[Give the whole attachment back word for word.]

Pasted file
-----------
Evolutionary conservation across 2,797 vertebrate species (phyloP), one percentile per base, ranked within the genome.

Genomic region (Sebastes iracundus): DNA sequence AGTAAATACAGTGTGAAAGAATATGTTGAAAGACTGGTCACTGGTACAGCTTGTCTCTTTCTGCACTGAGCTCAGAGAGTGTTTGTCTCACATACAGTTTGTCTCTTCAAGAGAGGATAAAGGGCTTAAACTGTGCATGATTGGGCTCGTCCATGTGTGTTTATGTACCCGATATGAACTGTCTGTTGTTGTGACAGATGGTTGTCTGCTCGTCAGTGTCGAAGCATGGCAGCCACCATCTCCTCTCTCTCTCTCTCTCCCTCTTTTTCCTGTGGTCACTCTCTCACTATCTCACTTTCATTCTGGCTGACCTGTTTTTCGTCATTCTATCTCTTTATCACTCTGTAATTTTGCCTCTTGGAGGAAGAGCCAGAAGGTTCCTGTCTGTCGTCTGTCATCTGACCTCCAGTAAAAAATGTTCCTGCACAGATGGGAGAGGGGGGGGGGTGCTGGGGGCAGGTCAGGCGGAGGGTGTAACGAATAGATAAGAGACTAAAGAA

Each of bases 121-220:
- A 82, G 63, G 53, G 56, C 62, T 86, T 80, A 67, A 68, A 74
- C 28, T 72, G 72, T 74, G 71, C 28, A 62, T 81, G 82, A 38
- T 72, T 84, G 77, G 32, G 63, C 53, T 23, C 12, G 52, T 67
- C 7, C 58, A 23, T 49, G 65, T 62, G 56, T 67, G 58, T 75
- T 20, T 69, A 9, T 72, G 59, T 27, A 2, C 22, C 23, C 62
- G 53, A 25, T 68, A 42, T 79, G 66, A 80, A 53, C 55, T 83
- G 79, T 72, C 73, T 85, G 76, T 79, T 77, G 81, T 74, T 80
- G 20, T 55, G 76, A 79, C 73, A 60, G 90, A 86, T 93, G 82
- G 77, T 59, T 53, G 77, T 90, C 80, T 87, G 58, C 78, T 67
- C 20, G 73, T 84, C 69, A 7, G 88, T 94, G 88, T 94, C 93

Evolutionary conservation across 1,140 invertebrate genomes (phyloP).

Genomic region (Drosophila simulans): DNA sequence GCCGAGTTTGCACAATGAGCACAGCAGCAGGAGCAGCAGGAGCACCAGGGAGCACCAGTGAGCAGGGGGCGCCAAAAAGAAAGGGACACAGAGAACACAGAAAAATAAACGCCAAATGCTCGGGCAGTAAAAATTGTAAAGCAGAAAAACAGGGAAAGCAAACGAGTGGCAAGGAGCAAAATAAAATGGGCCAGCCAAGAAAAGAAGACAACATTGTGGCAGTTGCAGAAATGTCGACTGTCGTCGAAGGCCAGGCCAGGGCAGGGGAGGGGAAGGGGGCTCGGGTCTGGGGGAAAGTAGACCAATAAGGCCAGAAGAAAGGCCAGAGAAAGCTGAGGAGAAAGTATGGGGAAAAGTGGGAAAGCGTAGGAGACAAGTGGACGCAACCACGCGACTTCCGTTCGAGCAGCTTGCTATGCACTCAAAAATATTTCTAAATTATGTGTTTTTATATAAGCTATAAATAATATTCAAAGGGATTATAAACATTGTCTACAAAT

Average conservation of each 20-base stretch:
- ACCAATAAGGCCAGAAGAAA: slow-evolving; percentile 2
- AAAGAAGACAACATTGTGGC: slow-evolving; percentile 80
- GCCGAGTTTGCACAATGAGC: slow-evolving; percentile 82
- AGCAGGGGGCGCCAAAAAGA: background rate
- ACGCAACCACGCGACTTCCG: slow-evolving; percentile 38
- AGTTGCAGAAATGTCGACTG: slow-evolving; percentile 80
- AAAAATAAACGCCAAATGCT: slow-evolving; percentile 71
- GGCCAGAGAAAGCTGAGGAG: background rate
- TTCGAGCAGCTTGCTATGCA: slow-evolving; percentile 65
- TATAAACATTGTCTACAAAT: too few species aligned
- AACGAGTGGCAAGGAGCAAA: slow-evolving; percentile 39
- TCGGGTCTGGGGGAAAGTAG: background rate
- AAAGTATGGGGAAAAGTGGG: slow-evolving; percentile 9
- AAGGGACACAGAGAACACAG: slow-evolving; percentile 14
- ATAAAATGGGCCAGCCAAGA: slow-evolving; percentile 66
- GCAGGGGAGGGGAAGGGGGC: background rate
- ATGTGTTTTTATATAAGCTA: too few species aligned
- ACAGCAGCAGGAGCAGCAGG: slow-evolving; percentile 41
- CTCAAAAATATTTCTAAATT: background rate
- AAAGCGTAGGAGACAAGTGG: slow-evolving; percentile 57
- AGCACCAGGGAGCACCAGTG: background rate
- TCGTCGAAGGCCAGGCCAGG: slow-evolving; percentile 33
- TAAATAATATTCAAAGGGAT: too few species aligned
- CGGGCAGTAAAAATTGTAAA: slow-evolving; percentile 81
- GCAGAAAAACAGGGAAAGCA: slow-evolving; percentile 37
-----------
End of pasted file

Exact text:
Evolutionary conservation across 2,797 vertebrate species (phyloP), one percentile per base, ranked within the genome.

Genomic region (Sebastes iracundus): DNA sequence AGTAAATACAGTGTGAAAGAATATGTTGAAAGACTGGTCACTGGTACAGCTTGTCTCTTTCTGCACTGAGCTCAGAGAGTGTTTGTCTCACATACAGTTTGTCTCTTCAAGAGAGGATAAAGGGCTTAAACTGTGCATGATTGGGCTCGTCCATGTGTGTTTATGTACCCGATATGAACTGTCTGTTGTTGTGACAGATGGTTGTCTGCTCGTCAGTGTCGAAGCATGGCAGCCACCATCTCCTCTCTCTCTCTCTCTCCCTCTTTTTCCTGTGGTCACTCTCTCACTATCTCACTTTCATTCTGGCTGACCTGTTTTTCGTCATTCTATCTCTTTATCACTCTGTAATTTTGCCTCTTGGAGGAAGAGCCAGAAGGTTCCTGTCTGTCGTCTGTCATCTGACCTCCAGTAAAAAATGTTCCTGCACAGATGGGAGAGGGGGGGGGGTGCTGGGGGCAGGTCAGGCGGAGGGTGTAACGAATAGATAAGAGACTAAAGAA

Each of bases 121-220:
- A 82, G 63, G 53, G 56, C 62, T 86, T 80, A 67, A 68, A 74
- C 28, T 72, G 72, T 74, G 71, C 28, A 62, T 81, G 82, A 38
- T 72, T 84, G 77, G 32, G 63, C 53, T 23, C 12, G 52, T 67
- C 7, C 58, A 23, T 49, G 65, T 62, G 56, T 67, G 58, T 75
- T 20, T 69, A 9, T 72, G 59, T 27, A 2, C 22, C 23, C 62
- G 53, A 25, T 68, A 42, T 79, G 66, A 80, A 53, C 55, T 83
- G 79, T 72, C 73, T 85, G 76, T 79, T 77, G 81, T 74, T 80
- G 20, T 55, G 76, A 79, C 73, A 60, G 90, A 86, T 93, G 82
- G 77, T 59, T 53, G 77, T 90, C 80, T 87, G 58, C 78, T 67
- C 20, G 73, T 84, C 69, A 7, G 88, T 94, G 88, T 94, C 93

Evolutionary conservation across 1,140 invertebrate genomes (phyloP).

Genomic region (Drosophila simulans): DNA sequence GCCGAGTTTGCACAATGAGCACAGCAGCAGGAGCAGCAGGAGCACCAGGGAGCACCAGTGAGCAGGGGGCGCCAAAAAGAAAGGGACACAGAGAACACAGAAAAATAAACGCCAAATGCTCGGGCAGTAAAAATTGTAAAGCAGAAAAACAGGGAAAGCAAACGAGTGGCAAGGAGCAAAATAAAATGGGCCAGCCAAGAAAAGAAGACAACATTGTGGCAGTTGCAGAAATGTCGACTGTCGTCGAAGGCCAGGCCAGGGCAGGGGAGGGGAAGGGGGCTCGGGTCTGGGGGAAAGTAGACCAATAAGGCCAGAAGAAAGGCCAGAGAAAGCTGAGGAGAAAGTATGGGGAAAAGTGGGAAAGCGTAGGAGACAAGTGGACGCAACCACGCGACTTCCGTTCGAGCAGCTTGCTATGCACTCAAAAATATTTCTAAATTATGTGTTTTTATATAAGCTATAAATAATATTCAAAGGGATTATAAACATTGTCTACAAAT

Average conservation of each 20-base stretch:
- ACCAATAAGGCCAGAAGAAA: slow-evolving; percentile 2
- AAAGAAGACAACATTGTGGC: slow-evolving; percentile 80
- GCCGAGTTTGCACAATGAGC: slow-evolving; percentile 82
- AGCAGGGGGCGCCAAAAAGA: background rate
- ACGCAACCACGCGACTTCCG: slow-evolving; percentile 38
- AGTTGCAGAAATGTCGACTG: slow-evolving; percentile 80
- AAAAATAAACGCCAAATGCT: slow-evolving; percentile 71
- GGCCAGAGAAAGCTGAGGAG: background rate
- TTCGAGCAGCTTGCTATGCA: slow-evolving; percentile 65
- TATAAACATTGTCTACAAAT: too few species aligned
- AACGAGTGGCAAGGAGCAAA: slow-evolving; percentile 39
- TCGGGTCTGGGGGAAAGTAG: background rate
- AAAGTATGGGGAAAAGTGGG: slow-evolving; percentile 9
- AAGGGACACAGAGAACACAG: slow-evolving; percentile 14
- ATAAAATGGGCCAGCCAAGA: slow-evolving; percentile 66
- GCAGGGGAGGGGAAGGGGGC: background rate
- ATGTGTTTTTATATAAGCTA: too few species aligned
- ACAGCAGCAGGAGCAGCAGG: slow-evolving; percentile 41
- CTCAAAAATATTTCTAAATT: background rate
- AAAGCGTAGGAGACAAGTGG: slow-evolving; percentile 57
- AGCACCAGGGAGCACCAGTG: background rate
- TCGTCGAAGGCCAGGCCAGG: slow-evolving; percentile 33
- TAAATAATATTCAAAGGGAT: too few species aligned
- CGGGCAGTAAAAATTGTAAA: slow-evolving; percentile 81
- GCAGAAAAACAGGGAAAGCA: slow-evolving; percentile 37